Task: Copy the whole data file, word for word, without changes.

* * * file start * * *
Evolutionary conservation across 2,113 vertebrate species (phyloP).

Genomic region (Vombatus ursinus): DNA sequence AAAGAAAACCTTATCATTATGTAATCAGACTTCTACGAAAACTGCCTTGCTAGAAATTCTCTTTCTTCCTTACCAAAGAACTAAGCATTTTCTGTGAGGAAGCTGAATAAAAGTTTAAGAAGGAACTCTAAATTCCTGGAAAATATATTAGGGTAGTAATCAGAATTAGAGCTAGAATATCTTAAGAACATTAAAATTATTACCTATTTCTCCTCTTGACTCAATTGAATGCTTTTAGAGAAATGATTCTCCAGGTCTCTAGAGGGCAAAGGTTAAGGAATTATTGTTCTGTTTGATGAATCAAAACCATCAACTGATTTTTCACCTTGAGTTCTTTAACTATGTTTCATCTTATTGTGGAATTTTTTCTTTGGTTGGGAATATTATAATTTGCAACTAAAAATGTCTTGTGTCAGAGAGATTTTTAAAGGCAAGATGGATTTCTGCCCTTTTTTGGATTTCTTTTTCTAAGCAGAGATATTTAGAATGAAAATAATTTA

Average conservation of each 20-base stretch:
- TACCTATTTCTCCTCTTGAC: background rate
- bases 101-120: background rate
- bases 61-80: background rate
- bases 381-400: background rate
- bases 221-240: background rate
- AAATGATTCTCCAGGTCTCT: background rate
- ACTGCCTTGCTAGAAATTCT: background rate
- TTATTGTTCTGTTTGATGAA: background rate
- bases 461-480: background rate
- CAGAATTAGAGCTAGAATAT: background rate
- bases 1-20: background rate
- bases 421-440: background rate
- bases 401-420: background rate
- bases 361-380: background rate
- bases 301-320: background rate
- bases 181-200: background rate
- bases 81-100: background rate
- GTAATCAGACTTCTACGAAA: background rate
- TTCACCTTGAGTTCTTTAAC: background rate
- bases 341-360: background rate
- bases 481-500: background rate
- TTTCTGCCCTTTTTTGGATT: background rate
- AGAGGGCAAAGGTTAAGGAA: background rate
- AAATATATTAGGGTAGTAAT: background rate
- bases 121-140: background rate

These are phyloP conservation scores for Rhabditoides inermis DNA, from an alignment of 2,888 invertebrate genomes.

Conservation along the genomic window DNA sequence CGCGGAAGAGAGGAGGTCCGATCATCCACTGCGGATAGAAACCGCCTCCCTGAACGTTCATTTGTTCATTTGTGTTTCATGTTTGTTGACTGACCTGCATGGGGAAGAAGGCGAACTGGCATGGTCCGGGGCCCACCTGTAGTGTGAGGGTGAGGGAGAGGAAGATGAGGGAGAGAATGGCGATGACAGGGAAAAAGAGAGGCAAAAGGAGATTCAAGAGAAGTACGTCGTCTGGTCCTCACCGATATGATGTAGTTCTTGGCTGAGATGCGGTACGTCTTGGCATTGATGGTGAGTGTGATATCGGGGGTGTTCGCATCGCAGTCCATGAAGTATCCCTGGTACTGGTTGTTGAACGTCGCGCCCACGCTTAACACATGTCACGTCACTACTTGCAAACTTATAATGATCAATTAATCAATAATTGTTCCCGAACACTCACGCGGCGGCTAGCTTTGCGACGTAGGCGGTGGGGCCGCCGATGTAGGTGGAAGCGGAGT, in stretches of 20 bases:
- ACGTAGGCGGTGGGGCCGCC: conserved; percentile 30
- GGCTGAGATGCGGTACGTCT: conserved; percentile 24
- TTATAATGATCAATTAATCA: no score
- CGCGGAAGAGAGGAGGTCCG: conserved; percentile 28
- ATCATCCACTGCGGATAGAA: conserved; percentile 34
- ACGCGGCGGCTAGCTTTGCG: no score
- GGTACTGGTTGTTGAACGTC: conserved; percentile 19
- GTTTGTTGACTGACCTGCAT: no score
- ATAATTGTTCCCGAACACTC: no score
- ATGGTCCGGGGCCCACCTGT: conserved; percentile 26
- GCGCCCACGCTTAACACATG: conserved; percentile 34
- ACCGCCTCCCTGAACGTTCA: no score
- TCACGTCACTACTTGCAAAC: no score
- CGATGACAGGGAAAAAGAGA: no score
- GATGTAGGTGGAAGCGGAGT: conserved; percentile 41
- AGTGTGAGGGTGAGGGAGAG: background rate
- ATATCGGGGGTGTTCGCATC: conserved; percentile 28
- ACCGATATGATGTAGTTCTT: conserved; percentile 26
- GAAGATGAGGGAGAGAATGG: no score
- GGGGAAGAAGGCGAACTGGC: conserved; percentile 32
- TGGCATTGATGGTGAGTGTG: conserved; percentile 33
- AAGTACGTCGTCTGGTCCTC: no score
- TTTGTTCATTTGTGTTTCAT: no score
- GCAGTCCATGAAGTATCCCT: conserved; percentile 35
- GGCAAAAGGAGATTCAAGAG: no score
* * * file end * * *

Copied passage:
Evolutionary conservation across 2,113 vertebrate species (phyloP).

Genomic region (Vombatus ursinus): DNA sequence AAAGAAAACCTTATCATTATGTAATCAGACTTCTACGAAAACTGCCTTGCTAGAAATTCTCTTTCTTCCTTACCAAAGAACTAAGCATTTTCTGTGAGGAAGCTGAATAAAAGTTTAAGAAGGAACTCTAAATTCCTGGAAAATATATTAGGGTAGTAATCAGAATTAGAGCTAGAATATCTTAAGAACATTAAAATTATTACCTATTTCTCCTCTTGACTCAATTGAATGCTTTTAGAGAAATGATTCTCCAGGTCTCTAGAGGGCAAAGGTTAAGGAATTATTGTTCTGTTTGATGAATCAAAACCATCAACTGATTTTTCACCTTGAGTTCTTTAACTATGTTTCATCTTATTGTGGAATTTTTTCTTTGGTTGGGAATATTATAATTTGCAACTAAAAATGTCTTGTGTCAGAGAGATTTTTAAAGGCAAGATGGATTTCTGCCCTTTTTTGGATTTCTTTTTCTAAGCAGAGATATTTAGAATGAAAATAATTTA

Average conservation of each 20-base stretch:
- TACCTATTTCTCCTCTTGAC: background rate
- bases 101-120: background rate
- bases 61-80: background rate
- bases 381-400: background rate
- bases 221-240: background rate
- AAATGATTCTCCAGGTCTCT: background rate
- ACTGCCTTGCTAGAAATTCT: background rate
- TTATTGTTCTGTTTGATGAA: background rate
- bases 461-480: background rate
- CAGAATTAGAGCTAGAATAT: background rate
- bases 1-20: background rate
- bases 421-440: background rate
- bases 401-420: background rate
- bases 361-380: background rate
- bases 301-320: background rate
- bases 181-200: background rate
- bases 81-100: background rate
- GTAATCAGACTTCTACGAAA: background rate
- TTCACCTTGAGTTCTTTAAC: background rate
- bases 341-360: background rate
- bases 481-500: background rate
- TTTCTGCCCTTTTTTGGATT: background rate
- AGAGGGCAAAGGTTAAGGAA: background rate
- AAATATATTAGGGTAGTAAT: background rate
- bases 121-140: background rate

These are phyloP conservation scores for Rhabditoides inermis DNA, from an alignment of 2,888 invertebrate genomes.

Conservation along the genomic window DNA sequence CGCGGAAGAGAGGAGGTCCGATCATCCACTGCGGATAGAAACCGCCTCCCTGAACGTTCATTTGTTCATTTGTGTTTCATGTTTGTTGACTGACCTGCATGGGGAAGAAGGCGAACTGGCATGGTCCGGGGCCCACCTGTAGTGTGAGGGTGAGGGAGAGGAAGATGAGGGAGAGAATGGCGATGACAGGGAAAAAGAGAGGCAAAAGGAGATTCAAGAGAAGTACGTCGTCTGGTCCTCACCGATATGATGTAGTTCTTGGCTGAGATGCGGTACGTCTTGGCATTGATGGTGAGTGTGATATCGGGGGTGTTCGCATCGCAGTCCATGAAGTATCCCTGGTACTGGTTGTTGAACGTCGCGCCCACGCTTAACACATGTCACGTCACTACTTGCAAACTTATAATGATCAATTAATCAATAATTGTTCCCGAACACTCACGCGGCGGCTAGCTTTGCGACGTAGGCGGTGGGGCCGCCGATGTAGGTGGAAGCGGAGT, in stretches of 20 bases:
- ACGTAGGCGGTGGGGCCGCC: conserved; percentile 30
- GGCTGAGATGCGGTACGTCT: conserved; percentile 24
- TTATAATGATCAATTAATCA: no score
- CGCGGAAGAGAGGAGGTCCG: conserved; percentile 28
- ATCATCCACTGCGGATAGAA: conserved; percentile 34
- ACGCGGCGGCTAGCTTTGCG: no score
- GGTACTGGTTGTTGAACGTC: conserved; percentile 19
- GTTTGTTGACTGACCTGCAT: no score
- ATAATTGTTCCCGAACACTC: no score
- ATGGTCCGGGGCCCACCTGT: conserved; percentile 26
- GCGCCCACGCTTAACACATG: conserved; percentile 34
- ACCGCCTCCCTGAACGTTCA: no score
- TCACGTCACTACTTGCAAAC: no score
- CGATGACAGGGAAAAAGAGA: no score
- GATGTAGGTGGAAGCGGAGT: conserved; percentile 41
- AGTGTGAGGGTGAGGGAGAG: background rate
- ATATCGGGGGTGTTCGCATC: conserved; percentile 28
- ACCGATATGATGTAGTTCTT: conserved; percentile 26
- GAAGATGAGGGAGAGAATGG: no score
- GGGGAAGAAGGCGAACTGGC: conserved; percentile 32
- TGGCATTGATGGTGAGTGTG: conserved; percentile 33
- AAGTACGTCGTCTGGTCCTC: no score
- TTTGTTCATTTGTGTTTCAT: no score
- GCAGTCCATGAAGTATCCCT: conserved; percentile 35
- GGCAAAAGGAGATTCAAGAG: no score